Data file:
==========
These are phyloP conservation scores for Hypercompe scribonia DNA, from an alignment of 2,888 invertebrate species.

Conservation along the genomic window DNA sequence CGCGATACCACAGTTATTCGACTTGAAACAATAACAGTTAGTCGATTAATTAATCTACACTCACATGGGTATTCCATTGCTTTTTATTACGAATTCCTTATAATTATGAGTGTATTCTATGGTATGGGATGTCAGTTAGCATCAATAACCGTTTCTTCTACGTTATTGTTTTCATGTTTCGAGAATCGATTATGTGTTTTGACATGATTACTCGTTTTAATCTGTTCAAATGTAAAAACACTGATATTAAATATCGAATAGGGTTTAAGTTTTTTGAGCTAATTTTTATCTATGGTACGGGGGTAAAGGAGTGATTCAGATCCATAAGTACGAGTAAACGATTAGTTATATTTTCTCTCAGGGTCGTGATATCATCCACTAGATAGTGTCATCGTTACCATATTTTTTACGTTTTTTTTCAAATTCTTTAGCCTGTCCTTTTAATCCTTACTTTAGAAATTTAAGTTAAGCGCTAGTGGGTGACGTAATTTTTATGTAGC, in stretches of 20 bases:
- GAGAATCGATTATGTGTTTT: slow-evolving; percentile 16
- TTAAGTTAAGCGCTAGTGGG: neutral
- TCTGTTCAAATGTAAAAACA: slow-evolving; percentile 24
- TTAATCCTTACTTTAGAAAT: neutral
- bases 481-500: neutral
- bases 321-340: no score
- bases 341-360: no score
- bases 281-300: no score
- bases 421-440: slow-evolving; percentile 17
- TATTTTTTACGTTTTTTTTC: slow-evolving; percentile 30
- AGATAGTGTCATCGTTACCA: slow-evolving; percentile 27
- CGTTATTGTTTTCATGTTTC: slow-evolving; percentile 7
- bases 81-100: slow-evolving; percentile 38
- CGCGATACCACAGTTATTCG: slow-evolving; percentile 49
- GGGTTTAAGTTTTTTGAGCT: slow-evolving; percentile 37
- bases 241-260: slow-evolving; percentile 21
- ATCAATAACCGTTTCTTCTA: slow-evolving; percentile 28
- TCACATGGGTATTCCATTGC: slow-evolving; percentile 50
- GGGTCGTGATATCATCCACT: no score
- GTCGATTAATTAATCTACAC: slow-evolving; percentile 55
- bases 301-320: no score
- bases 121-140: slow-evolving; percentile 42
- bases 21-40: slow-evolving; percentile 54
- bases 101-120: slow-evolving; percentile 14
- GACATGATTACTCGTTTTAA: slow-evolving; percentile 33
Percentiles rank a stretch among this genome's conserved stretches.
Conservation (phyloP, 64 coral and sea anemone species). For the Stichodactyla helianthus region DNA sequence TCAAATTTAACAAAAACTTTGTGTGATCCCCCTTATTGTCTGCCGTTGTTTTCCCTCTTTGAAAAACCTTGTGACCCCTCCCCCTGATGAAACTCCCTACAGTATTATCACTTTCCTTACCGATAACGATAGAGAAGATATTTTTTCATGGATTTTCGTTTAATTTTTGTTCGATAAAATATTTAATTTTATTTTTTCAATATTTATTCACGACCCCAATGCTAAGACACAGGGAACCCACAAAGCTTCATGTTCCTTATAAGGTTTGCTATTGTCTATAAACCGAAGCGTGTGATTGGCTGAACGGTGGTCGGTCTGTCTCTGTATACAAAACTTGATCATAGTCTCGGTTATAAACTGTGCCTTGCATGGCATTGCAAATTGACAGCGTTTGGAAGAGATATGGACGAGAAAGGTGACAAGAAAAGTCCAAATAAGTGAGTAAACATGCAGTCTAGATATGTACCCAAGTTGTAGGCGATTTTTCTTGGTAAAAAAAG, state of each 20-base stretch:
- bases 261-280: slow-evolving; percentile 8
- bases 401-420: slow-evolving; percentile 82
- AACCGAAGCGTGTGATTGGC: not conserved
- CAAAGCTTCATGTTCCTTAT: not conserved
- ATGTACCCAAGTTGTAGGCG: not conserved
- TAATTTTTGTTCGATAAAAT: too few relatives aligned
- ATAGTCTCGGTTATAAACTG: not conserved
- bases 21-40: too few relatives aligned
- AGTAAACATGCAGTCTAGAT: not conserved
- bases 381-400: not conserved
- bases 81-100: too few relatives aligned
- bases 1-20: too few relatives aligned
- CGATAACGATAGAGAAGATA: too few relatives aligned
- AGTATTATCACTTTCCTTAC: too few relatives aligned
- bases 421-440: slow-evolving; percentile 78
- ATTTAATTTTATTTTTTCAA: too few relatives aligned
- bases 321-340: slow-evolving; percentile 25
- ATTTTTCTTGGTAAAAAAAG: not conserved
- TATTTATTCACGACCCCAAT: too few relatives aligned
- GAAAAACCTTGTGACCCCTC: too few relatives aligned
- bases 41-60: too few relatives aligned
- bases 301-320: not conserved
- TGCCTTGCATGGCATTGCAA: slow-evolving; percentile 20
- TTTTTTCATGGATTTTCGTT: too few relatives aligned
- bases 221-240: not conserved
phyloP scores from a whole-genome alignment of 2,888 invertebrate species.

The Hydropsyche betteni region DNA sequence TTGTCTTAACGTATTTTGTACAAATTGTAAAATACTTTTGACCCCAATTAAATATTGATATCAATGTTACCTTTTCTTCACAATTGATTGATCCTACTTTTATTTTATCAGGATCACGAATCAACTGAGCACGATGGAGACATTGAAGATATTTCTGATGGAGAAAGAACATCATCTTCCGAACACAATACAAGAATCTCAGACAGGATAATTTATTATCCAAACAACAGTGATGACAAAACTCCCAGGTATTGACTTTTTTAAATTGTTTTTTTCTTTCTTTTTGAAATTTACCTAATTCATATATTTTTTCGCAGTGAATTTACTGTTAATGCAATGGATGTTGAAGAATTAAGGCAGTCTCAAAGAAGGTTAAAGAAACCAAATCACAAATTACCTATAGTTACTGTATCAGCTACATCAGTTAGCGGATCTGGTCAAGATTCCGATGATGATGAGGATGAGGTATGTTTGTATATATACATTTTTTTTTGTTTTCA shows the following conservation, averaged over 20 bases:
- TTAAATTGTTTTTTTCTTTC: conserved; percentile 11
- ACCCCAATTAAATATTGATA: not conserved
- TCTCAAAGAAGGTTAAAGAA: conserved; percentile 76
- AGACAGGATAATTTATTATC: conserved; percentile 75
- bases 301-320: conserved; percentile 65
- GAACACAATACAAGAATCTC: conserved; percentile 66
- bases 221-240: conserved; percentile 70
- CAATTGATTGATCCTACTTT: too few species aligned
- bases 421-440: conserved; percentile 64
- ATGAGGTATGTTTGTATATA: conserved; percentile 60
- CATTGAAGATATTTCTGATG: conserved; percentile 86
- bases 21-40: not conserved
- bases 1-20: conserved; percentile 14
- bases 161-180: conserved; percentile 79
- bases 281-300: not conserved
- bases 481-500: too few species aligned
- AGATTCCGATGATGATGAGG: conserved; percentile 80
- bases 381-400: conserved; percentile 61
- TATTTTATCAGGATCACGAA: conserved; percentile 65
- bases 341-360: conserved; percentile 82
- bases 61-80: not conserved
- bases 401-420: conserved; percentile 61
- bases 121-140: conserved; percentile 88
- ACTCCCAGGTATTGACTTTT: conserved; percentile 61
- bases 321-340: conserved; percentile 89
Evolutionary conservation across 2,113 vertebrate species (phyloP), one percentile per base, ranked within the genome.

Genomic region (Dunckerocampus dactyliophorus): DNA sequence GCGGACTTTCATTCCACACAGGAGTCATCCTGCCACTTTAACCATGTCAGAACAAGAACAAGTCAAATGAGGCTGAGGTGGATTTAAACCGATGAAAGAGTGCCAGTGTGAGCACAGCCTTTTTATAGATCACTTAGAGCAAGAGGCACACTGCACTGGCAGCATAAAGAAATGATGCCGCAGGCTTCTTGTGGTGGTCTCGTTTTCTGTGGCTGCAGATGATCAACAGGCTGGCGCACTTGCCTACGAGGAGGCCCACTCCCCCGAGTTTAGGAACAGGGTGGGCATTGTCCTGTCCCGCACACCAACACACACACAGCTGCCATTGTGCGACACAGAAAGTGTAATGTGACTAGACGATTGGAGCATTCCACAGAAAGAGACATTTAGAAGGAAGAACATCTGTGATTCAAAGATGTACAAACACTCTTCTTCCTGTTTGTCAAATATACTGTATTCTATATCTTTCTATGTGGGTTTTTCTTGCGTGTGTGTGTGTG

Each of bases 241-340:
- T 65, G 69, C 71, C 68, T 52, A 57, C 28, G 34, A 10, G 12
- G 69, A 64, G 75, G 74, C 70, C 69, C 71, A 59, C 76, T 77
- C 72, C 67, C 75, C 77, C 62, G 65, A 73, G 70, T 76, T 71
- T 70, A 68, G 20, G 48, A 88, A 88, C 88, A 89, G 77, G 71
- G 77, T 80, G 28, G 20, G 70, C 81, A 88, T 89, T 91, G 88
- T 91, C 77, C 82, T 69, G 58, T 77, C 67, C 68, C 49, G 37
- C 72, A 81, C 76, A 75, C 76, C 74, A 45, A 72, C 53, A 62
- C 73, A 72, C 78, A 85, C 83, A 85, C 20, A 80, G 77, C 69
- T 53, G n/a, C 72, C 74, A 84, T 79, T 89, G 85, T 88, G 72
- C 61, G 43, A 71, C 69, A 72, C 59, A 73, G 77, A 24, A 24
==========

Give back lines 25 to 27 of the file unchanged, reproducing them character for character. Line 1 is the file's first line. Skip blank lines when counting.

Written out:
- bases 21-40: slow-evolving; percentile 54
- bases 101-120: slow-evolving; percentile 14
- GACATGATTACTCGTTTTAA: slow-evolving; percentile 33